First off, sorry for not giving more regular updates. I could use the excuse that we are exhausted when we arrive in town each night but it's usually the situation that we are distracted by being IN A TOWN. You know, there's cafe con leche and cerveza in the square to drink.
Here's a little update about our day to today. Overall, things on the Camino are great. We walk around 25km a day. We leave around 8 or 9 and get to the hostel around 3 or 4. We stop for cafe con leche (coffee with milk) 1 or 2 times a day. The beds in the hostels (albergues) are dormitory style and cost between 5 and 8 euro a night. There´s often a dinner for 9 or 10 euro that has an entree, meal, dessert, and wine or beer. It´s pretty nice. The food is typically ho hum but it´s filling and nice to not have to prepare things. While it´s not cheap, it´s not super expensive either. For the two of us we budgeted around 50 a day.
We´ve made a nice little group of friends. We all seem to be in the same place at the same time so it´s lovely to have community. It´s also neat because we are from all over the world. At dinner the other night we were: 2 Americans, 2 Germans, 1 Netherlander, 1 Bulgarian, 1 Singaporean, 1 Korean, and 1 Irish man. It was pretty awesome.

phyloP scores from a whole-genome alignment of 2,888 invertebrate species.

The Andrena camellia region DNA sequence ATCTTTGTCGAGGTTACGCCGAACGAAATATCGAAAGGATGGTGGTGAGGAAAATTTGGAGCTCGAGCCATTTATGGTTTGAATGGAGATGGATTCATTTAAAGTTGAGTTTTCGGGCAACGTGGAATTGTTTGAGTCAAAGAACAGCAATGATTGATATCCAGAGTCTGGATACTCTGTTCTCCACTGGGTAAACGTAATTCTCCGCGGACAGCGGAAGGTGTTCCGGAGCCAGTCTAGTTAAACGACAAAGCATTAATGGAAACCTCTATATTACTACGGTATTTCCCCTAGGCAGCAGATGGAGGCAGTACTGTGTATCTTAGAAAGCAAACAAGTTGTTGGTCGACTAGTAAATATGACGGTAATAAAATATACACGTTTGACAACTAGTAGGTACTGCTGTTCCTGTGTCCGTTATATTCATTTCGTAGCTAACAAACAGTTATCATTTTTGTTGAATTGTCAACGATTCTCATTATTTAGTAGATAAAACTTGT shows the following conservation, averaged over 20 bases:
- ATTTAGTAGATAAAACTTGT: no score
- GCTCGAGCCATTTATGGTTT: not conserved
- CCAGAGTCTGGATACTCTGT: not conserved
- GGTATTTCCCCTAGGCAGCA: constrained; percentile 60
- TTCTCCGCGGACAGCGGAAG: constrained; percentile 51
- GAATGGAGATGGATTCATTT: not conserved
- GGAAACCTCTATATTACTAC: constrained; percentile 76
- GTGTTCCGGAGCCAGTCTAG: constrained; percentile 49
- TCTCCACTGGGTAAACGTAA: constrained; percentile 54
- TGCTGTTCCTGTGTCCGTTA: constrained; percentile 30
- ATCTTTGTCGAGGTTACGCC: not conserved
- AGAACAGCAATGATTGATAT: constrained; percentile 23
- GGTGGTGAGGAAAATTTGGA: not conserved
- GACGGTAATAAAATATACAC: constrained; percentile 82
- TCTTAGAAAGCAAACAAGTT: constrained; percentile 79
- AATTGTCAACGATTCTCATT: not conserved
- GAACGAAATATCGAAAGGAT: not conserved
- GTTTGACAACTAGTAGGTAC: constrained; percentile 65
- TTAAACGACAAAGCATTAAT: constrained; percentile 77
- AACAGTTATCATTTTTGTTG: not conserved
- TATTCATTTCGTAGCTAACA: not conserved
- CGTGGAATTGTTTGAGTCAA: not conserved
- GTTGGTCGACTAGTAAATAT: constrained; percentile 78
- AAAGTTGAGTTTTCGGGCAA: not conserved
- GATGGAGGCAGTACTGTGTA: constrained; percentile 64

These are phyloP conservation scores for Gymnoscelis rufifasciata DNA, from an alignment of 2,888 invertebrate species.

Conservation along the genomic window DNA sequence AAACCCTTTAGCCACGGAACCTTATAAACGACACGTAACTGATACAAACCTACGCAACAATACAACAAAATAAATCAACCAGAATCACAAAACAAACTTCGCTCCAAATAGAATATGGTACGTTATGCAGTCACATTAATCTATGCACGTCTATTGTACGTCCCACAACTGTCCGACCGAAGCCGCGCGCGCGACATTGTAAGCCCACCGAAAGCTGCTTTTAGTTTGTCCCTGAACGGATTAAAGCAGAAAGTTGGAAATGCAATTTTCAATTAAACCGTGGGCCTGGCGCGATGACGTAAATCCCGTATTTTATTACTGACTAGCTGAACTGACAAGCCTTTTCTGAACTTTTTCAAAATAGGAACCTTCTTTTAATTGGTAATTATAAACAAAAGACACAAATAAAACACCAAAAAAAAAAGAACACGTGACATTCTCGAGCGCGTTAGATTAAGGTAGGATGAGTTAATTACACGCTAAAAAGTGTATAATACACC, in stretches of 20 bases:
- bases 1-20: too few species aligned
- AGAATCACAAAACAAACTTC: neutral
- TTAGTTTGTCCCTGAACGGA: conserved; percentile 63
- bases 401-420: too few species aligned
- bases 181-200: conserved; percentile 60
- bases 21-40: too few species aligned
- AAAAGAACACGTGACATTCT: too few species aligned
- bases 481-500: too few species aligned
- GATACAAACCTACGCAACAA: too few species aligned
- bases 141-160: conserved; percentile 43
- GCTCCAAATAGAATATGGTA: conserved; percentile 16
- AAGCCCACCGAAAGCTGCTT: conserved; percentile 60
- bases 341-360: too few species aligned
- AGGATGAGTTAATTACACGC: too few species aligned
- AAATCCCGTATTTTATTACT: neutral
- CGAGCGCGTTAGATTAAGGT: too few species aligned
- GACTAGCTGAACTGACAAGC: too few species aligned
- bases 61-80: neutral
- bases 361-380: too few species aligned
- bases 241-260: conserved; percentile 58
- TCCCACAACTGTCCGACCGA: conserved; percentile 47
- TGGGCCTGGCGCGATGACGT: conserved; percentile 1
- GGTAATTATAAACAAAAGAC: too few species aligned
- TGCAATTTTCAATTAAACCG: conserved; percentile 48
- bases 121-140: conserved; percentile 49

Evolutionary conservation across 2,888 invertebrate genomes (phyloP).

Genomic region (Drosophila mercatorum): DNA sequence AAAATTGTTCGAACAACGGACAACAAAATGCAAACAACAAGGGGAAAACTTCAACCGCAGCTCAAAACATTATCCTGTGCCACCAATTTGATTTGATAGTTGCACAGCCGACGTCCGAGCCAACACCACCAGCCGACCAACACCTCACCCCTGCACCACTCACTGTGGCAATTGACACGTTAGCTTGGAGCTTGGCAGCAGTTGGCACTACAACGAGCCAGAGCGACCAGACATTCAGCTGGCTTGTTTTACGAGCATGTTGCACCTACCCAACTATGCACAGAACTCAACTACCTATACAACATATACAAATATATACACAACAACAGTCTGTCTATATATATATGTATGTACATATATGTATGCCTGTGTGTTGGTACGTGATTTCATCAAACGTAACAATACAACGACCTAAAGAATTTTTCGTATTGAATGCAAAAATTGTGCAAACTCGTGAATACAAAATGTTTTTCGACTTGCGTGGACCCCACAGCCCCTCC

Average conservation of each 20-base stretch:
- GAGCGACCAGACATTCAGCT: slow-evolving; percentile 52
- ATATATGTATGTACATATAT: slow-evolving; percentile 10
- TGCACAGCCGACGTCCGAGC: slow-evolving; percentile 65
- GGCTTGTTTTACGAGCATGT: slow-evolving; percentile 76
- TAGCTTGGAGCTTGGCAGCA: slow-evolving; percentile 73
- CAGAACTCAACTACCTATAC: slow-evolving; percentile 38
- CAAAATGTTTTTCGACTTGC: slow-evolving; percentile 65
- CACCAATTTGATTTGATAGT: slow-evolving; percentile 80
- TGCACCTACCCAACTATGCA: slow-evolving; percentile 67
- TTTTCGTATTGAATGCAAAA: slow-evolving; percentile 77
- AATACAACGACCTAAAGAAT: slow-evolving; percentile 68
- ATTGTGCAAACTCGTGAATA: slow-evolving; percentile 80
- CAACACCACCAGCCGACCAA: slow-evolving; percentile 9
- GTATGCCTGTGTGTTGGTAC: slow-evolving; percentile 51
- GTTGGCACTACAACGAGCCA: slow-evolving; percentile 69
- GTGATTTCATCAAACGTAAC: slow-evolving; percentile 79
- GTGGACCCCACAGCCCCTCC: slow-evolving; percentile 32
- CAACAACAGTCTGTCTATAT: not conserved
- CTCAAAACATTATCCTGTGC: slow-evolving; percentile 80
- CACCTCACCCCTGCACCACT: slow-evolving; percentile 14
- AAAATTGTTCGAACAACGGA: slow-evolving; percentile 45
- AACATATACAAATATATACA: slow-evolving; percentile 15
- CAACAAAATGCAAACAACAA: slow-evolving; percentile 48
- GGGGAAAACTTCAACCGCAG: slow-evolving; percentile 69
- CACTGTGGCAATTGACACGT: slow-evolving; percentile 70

Mostly the Camino parallels or is actually on the road, and while that sounds miserable, it means that the walking is not too steep and generally the views are stunning and beautiful. The roads are not busy and the main reason I dislike it is because it´s hard on my feet, ankles and knees. However, it does mean that we are often walking through small towns and can stop at lots of cafes for rest and refreshment. (Hence cafe con leche twice a day).
I´d love to come back and walk one of the other many Caminos. There's a variety of them through Spain and some that start way further back in Europe. We have met people who have walked this one, the Camino Frances, 9 times! One man walked the Portuguese Camino 3 times, the French one 2 and next year he wants to do the Camino del Norte. They all end in Santiago. Fun, right?
I am, however, daily reminded that I need to learn another language. We are walking with a woman who speaks English fluently, Spanish passably and a bit of french. Her mother tongue is German. Amazing. Our charade skills are, as usual, excellent. And to be fair, Jamie has gotten quite good. We've taken to calling ahead to reserve beds and Jamie has managed it successfully each time.